Tory MP Fay Jones, whose constituency sits on the border between England and Wales said: ‘I’ve been inundated with messages from worried businesses in Brecon and Radnorshire, particularly for those who have competitors across the border. We really must see the evidence.’

    Sajid Javid jogging near Downing Street in October. He earlier today tweeted: 'Parkrun has helped so many people improve their health across the UK. I can’t see how restricting outdoor exercise in this way is justified or proportionate.'

    Sajid Javid jogging near Downing Street in October. He earlier today tweeted: ‘Parkrun has helped so many people improve their health across the UK. I can’t see how restricting outdoor exercise in this way is justified or proportionate.’

    Andrew Davies, leader of the Welsh Conservatives in the Senedd, added: ‘As businesses struggle in the run up to the new year, we still haven’t seen any scientific evidence or advice from the Welsh Government on these new restrictions. Another example of why we need to see a Wales-specific inquiry into their handling of the pandemic.’ 

    Tory Andrew Bridgen told Nation.Cymru: ‘Nicola Sturgeon and Mark Drakeford have let Scotland and Wales down badly and shown their true authoritarian nature.’  

    Kate Nicholls, CEO of UK Hospitality, told Sky News there has already been a significant difference in trading levels in English venues compared to those in Scotland and Wales, and warned that imposing the rule of six and table-only service can see firms lose up to 70% of their regular takings.

    She said: ‘We welcome the fact that this is a pragmatic step, it’s a cautious step but it does allow our businesses to continue trading and opening their doors. 

    ‘We can see already the impact hospitality restrictions are having in Scotland, Wales and Northern Ireland, which are devastating their level of revenue and ability to trade. It’s very welcome that in England at least we have that ability to continue to trade.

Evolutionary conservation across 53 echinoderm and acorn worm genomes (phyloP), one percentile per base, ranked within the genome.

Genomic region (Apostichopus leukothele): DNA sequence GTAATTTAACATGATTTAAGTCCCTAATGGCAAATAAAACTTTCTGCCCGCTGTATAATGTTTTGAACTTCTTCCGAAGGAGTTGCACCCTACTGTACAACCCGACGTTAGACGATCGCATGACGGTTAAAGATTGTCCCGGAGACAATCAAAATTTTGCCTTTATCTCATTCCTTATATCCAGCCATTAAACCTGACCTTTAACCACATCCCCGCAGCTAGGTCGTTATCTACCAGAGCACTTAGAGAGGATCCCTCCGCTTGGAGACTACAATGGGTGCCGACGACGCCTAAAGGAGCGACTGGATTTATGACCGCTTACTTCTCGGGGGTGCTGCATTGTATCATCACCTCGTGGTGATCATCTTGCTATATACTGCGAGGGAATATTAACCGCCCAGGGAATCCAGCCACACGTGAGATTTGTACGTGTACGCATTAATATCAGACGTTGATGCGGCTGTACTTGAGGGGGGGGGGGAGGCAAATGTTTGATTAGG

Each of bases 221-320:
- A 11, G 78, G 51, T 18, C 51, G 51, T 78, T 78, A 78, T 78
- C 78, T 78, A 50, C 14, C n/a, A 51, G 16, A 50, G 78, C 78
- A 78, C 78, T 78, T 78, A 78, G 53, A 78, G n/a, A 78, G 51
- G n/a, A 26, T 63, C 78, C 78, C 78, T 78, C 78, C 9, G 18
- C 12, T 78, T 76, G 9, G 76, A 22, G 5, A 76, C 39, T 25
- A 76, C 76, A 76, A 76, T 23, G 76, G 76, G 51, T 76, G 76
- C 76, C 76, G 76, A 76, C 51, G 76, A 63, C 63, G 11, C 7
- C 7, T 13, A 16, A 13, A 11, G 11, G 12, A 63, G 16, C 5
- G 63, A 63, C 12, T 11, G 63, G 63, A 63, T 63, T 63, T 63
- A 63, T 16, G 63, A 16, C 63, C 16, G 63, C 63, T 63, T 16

‘This is the last big weekend that our businesses have before we go into those quieter periods in January and February where they make a loss, even in a good year. This is the last weekend to get some much-needed cash into the tills so it’s very welcome they can remain open and trading.

    ‘The trading levels in the devolved administrations are down 70, sometimes 80% in city centres and for those businesses like nightclubs that are closed, they are back to earning no money at all. In England we’re still seeing supressed levels of trading but there’s about 40-50% of normal trade we’re seeing.

    ‘We would appeal for [the government] to continue with the pragmatic, cautious approach they’ve adopted, to balance the economic cost of restrictions against the need to protect the NHS and deal with rising cases, but to err on the side of caution by not imposing restrictions unless they are absolutely necessary.’

    But while New Year’s Eve plans have been given the go-ahead in England, many hoping to mark the celebration face chaos after lateral flow tests were unavailable for home delivery for a second day running. 

    Pharmacies across the country have reported shortages of LFTs and many are unable to replenish their kits as the supply chain has been affected by Christmas and New Year holidays. 

    Some pharmacies reported they have not had stock since last Monday and it could take three days for new supplies to arrive

    In other coronavirus news today: